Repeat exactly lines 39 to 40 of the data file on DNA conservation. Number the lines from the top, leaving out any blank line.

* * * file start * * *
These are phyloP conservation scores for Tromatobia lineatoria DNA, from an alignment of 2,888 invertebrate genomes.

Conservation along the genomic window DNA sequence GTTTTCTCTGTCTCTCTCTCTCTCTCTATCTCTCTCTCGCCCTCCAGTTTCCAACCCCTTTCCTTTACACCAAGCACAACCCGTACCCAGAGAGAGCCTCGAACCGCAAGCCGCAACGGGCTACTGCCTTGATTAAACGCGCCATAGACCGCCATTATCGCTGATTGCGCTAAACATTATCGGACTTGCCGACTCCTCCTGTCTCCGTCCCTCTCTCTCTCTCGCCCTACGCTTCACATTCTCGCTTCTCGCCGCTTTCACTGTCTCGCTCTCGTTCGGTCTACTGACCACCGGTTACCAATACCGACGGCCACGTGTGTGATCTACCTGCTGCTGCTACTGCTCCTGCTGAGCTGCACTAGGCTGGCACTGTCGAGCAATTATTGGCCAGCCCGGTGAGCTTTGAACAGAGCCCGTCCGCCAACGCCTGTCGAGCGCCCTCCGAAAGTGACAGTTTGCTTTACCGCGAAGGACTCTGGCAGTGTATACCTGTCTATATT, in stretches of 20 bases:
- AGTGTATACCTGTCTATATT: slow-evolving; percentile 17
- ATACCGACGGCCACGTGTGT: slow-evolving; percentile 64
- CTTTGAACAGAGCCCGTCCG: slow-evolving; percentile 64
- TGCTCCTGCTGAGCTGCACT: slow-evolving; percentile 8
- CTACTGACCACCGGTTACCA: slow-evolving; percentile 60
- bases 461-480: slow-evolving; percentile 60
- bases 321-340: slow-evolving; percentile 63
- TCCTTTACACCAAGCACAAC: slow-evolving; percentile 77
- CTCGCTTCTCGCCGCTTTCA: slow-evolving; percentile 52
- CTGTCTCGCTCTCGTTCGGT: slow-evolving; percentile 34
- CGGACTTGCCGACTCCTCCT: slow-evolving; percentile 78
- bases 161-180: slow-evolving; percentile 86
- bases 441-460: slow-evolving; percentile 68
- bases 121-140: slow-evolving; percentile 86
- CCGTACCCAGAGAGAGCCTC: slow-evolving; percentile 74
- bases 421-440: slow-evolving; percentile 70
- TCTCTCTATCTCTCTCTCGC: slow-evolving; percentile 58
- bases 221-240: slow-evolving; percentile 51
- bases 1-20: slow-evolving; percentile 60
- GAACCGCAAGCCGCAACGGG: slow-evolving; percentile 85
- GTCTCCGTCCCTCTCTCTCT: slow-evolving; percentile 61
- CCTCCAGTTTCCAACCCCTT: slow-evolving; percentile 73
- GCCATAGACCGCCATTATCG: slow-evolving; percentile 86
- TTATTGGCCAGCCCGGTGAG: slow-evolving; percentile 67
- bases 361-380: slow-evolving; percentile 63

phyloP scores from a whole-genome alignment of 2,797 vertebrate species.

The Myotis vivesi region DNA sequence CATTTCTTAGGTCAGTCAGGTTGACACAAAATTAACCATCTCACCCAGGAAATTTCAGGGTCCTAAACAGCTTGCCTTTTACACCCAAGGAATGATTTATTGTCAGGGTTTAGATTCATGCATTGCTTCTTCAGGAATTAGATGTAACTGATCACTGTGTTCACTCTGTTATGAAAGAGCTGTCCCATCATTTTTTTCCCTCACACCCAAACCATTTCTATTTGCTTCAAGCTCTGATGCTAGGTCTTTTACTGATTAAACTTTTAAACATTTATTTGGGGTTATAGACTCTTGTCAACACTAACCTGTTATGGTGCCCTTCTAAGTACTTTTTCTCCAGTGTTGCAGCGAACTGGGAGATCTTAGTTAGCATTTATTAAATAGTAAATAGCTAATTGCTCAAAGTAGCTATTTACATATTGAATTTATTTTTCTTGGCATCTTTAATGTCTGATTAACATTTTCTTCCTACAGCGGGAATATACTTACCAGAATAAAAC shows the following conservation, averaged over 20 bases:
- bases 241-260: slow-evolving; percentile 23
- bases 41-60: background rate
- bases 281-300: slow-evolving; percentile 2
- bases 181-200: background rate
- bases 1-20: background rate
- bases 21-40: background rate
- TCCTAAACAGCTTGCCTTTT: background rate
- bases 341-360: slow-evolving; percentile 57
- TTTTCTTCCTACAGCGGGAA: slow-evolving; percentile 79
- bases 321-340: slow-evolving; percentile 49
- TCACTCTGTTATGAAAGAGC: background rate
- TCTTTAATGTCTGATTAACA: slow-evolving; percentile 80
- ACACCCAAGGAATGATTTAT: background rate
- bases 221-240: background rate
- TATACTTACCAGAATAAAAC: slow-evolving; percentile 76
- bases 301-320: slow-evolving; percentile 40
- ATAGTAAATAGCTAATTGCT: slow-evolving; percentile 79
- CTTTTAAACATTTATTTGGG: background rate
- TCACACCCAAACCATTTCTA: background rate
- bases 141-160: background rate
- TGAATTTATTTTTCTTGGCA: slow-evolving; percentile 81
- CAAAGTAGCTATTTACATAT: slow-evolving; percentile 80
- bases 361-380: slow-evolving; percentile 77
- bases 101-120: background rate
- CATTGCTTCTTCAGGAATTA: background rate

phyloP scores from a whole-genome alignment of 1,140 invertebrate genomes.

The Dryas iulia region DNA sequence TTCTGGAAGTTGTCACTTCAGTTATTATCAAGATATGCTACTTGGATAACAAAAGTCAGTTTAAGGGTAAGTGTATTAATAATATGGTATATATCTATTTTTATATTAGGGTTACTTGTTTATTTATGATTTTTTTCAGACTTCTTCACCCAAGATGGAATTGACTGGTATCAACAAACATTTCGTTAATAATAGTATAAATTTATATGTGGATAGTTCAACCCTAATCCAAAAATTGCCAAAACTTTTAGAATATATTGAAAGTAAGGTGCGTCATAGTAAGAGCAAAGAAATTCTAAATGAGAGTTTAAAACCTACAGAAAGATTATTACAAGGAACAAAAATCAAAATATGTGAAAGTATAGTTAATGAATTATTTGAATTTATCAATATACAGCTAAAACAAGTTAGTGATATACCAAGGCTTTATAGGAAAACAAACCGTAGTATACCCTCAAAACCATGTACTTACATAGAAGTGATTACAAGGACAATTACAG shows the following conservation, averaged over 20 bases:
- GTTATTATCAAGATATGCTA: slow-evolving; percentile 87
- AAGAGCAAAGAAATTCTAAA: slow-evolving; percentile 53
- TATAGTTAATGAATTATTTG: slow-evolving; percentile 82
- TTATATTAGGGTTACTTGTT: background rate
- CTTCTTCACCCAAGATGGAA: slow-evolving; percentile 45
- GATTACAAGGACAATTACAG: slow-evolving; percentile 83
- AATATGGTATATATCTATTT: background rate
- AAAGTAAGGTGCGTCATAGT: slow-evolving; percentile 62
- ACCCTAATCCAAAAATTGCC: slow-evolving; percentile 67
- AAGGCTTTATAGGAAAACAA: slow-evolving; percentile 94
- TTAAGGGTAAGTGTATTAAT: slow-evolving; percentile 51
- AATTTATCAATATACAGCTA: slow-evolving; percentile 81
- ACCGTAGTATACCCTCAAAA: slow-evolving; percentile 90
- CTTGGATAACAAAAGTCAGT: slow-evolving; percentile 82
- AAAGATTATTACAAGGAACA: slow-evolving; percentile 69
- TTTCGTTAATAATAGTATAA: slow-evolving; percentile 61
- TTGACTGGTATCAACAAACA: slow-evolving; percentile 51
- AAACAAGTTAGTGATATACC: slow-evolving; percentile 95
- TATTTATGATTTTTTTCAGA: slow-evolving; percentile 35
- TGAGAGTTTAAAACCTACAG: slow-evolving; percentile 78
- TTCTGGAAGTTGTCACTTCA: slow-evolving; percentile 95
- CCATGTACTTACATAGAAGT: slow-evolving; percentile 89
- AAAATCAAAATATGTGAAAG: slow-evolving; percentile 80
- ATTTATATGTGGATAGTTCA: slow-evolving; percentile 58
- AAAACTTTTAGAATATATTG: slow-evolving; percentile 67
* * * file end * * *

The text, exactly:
- bases 321-340: slow-evolving; percentile 49
- TCACTCTGTTATGAAAGAGC: background rate